19 Many currencies tumbled during the Asian financial crisis in the late 1990s  The “rise of Asia” is no myth, however, GDP figures converted at market exchange rates understate Asia's real expansion.  Many currencies tumbled during the Asian financial crisis in the late 1990s, slashing the dollar value of their economies.  Japan's nominal GDP has been squeezed by deflation.  More importantly, prices of many domestic products, from housing to haircuts, are always cheaper in low-income countries, implying that households' real spending power is bigger.  Indian foreign exchange rate is at its low…

20 Population v/s consumption  Although over three-fifths of the world's population live in Asia, they only account for just over one-fifth of global private consumption, much less than America's 30% share.  But official figures almost certainly understate consumer spending in emerging Asia, because of the poor statistical coverage of spending on services.

21 Till when is the boom..  Today, China and India account for a mere 6% of global gross domestic product -- half that of Japan.  They must keep growing rapidly just to provide jobs for tens of millions entering the workforce annually..  Both nations must confront ecological degradation that's as obvious as the smog shrouding Shanghai and Bombay, and face real risks of social strife, war, and financial crisis.  Also, with wages rising fast, especially in many skilled areas, the cheap labor edge won't last forever.  Both nations will go through many boom and harrowing bust cycles. And neither country is yet producing companies like Samsung, Nokia

22 China and Dictatorship..  China has yet to prove it can go beyond forced-march industrialization. China directs massive investment into public works and factories, a wildly successful formula for rapid growth and job creation.  But considering its massive manufacturing output, China is surprisingly weak in innovation.  While China's big state-run R&D institutes are close to the cutting edge at the theoretical level, they have yet to yield many commercial breakthroughs.  "China has a lot of capability," says Microsoft Chief Technology Officer Craig Mundie. "But when you look under the covers, there is not a lot of collaboration with industry."  The lack of intellectual property protection, and Beijing's heavy role in building up its own tech companies, make many other multinationals leery of doing serious R&D in China.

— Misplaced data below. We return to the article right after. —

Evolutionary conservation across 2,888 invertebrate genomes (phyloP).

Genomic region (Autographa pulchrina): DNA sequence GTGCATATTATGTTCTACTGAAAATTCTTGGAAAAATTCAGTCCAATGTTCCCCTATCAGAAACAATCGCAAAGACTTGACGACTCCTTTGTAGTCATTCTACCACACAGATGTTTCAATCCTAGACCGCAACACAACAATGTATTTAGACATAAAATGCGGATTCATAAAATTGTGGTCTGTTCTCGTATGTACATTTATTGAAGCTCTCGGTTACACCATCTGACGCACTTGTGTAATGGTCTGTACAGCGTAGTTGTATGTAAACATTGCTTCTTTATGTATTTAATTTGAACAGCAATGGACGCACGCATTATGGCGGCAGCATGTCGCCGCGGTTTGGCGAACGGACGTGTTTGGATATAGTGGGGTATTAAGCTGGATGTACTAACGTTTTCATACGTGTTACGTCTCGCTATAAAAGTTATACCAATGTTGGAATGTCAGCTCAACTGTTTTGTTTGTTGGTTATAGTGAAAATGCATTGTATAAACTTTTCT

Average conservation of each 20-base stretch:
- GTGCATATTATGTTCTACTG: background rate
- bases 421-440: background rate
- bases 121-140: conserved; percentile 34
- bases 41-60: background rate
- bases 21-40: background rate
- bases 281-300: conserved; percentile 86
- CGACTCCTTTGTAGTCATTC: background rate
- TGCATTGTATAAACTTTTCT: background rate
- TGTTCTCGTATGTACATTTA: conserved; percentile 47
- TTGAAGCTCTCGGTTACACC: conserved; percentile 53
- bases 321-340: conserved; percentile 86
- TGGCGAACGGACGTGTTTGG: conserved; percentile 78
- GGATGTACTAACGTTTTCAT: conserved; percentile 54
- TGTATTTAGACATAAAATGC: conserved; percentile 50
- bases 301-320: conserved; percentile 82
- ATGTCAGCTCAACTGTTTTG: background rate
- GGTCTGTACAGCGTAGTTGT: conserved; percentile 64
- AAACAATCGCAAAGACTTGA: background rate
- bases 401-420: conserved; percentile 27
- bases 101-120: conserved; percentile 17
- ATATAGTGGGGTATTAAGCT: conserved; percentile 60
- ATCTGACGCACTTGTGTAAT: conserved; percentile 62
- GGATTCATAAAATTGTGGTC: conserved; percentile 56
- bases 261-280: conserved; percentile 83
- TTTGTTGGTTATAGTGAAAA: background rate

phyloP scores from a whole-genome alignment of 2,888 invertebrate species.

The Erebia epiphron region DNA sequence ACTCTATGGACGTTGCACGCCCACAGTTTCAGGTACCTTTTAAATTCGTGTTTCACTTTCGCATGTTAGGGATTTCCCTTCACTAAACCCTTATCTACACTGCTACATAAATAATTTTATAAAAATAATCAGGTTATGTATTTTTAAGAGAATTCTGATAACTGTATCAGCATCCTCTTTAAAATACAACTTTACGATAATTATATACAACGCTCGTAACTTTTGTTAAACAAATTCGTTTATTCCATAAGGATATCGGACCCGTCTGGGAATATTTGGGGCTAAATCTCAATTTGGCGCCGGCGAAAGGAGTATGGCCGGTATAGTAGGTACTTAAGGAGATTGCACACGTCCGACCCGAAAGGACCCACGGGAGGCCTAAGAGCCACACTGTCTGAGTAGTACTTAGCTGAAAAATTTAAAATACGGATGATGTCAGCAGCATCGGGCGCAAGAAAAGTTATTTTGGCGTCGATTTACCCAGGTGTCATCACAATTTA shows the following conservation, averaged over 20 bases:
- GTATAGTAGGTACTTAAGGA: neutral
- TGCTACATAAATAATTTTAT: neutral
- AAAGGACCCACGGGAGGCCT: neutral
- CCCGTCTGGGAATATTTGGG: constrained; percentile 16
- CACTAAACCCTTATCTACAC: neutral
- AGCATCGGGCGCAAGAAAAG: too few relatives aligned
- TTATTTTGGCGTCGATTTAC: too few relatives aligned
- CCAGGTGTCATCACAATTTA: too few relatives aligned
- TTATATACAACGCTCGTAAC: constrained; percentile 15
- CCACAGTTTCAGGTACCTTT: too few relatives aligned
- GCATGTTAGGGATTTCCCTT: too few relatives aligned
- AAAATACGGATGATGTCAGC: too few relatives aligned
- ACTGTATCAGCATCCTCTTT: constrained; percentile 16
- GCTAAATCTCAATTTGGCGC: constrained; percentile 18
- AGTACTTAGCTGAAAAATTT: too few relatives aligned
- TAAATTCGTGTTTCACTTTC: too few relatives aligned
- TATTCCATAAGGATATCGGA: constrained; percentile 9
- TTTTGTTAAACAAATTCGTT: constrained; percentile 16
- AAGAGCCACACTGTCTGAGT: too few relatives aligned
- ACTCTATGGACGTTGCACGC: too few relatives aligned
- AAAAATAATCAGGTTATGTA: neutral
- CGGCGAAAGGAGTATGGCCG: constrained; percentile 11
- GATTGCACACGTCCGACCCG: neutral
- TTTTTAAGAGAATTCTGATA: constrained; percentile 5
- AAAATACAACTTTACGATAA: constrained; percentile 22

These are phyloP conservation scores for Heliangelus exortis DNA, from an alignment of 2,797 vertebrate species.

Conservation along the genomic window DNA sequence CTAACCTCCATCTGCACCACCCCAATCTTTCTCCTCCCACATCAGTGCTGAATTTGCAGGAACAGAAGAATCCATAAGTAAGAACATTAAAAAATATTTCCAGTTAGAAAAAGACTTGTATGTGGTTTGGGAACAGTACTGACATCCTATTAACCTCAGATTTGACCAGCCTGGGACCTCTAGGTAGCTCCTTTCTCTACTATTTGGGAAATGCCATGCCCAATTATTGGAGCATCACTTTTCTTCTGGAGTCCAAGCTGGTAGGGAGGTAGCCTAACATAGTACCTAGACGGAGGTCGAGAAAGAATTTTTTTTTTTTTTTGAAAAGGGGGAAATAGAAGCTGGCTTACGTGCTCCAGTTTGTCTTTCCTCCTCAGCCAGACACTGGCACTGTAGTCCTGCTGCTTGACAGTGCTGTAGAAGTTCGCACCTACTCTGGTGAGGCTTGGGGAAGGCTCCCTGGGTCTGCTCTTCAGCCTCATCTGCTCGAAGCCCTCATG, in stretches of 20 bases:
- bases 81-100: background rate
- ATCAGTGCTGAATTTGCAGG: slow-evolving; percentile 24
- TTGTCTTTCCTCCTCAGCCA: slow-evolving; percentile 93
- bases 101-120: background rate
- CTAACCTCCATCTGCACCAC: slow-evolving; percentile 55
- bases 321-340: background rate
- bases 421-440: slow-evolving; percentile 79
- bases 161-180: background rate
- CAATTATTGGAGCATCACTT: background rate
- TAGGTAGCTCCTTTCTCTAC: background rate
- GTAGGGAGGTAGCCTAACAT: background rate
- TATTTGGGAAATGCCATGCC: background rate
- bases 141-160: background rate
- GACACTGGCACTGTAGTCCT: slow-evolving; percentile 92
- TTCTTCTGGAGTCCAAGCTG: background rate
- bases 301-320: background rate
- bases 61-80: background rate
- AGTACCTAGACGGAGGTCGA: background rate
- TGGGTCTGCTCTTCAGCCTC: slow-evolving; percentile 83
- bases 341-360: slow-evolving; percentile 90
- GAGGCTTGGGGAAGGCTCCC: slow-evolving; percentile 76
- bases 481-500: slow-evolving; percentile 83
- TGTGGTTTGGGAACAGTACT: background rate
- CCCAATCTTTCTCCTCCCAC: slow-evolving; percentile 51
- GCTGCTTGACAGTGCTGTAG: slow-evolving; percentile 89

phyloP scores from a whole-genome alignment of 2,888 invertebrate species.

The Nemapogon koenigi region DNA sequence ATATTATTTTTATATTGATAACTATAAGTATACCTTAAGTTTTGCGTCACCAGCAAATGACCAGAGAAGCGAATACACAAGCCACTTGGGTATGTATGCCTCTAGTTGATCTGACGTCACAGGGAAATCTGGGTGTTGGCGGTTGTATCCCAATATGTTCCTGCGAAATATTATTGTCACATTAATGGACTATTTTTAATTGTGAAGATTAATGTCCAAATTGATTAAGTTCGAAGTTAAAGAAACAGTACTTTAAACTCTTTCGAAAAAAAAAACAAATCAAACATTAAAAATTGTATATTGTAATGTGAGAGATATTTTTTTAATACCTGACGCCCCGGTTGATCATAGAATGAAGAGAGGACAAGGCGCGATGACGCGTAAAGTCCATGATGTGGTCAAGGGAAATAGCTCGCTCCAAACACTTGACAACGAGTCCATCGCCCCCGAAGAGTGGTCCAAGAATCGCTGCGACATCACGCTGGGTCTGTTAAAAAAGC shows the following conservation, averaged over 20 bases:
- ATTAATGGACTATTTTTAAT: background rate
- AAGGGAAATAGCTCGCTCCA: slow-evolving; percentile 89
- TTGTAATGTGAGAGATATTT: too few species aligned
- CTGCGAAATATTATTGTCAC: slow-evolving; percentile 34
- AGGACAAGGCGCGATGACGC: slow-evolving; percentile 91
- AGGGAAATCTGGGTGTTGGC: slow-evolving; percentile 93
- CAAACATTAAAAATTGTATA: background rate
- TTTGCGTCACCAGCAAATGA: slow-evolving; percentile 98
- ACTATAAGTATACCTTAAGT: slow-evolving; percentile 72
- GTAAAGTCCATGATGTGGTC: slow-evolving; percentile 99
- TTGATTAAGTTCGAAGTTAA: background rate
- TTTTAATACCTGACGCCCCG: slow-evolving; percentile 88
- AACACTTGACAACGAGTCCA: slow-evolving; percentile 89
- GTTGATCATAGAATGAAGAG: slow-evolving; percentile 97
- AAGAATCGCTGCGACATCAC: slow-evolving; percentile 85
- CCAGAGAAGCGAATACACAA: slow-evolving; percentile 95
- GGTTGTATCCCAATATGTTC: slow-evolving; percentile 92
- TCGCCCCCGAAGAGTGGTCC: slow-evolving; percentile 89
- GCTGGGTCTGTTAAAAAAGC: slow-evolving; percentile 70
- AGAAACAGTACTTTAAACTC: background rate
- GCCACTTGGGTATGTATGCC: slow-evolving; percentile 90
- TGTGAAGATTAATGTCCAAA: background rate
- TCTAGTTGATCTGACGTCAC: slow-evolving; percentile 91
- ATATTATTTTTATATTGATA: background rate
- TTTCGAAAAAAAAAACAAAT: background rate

23 The wastage…  China also is hugely wasteful.  Its 9.5% growth rate in 2004 is less impressive when you consider that $850 billion -- half of GDP -- was plowed into already-glutted sectors like crude steel, vehicles, and office buildings.  Its factories burn fuel five times less efficiently than in the West, and more than 20% of bank loans are bad.  Two-thirds of China's 1,300 listed companies don't earn back their true cost of capital, estimates Beijing National Accounting Institute

24 Efficiency… the requirement  India, by contrast, has develop amidst scarcity.  It gets scant foreign investment, and has no room to waste fuel and materials like China.  India also has Western legal institutions, a modern stock market, and private banks and corporations.  As a result, it is far more capital-efficient

25 Whats on cards!!!!  In the coming decades, China and India will disrupt workforces, industries, companies, and markets in ways that we can barely begin to imagine.   The upheaval will test America's commitment to the global trade system, and shake its confidence.  In the 19th century, Europe went through a similar trauma when it realized a new giant -- the U.S. -- had arrived.  "America should be as open-minded as Europe was 100 years ago." How these Asian giants integrate with the rest of the world will largely shape the 21st-century global economy

26 Here is India: the eastern shift flagrunner..  jagdish bhagwati_India_ What's All the Hype About__(360p).flv jagdish bhagwati_India_ What's All the Hype About__(360p).flv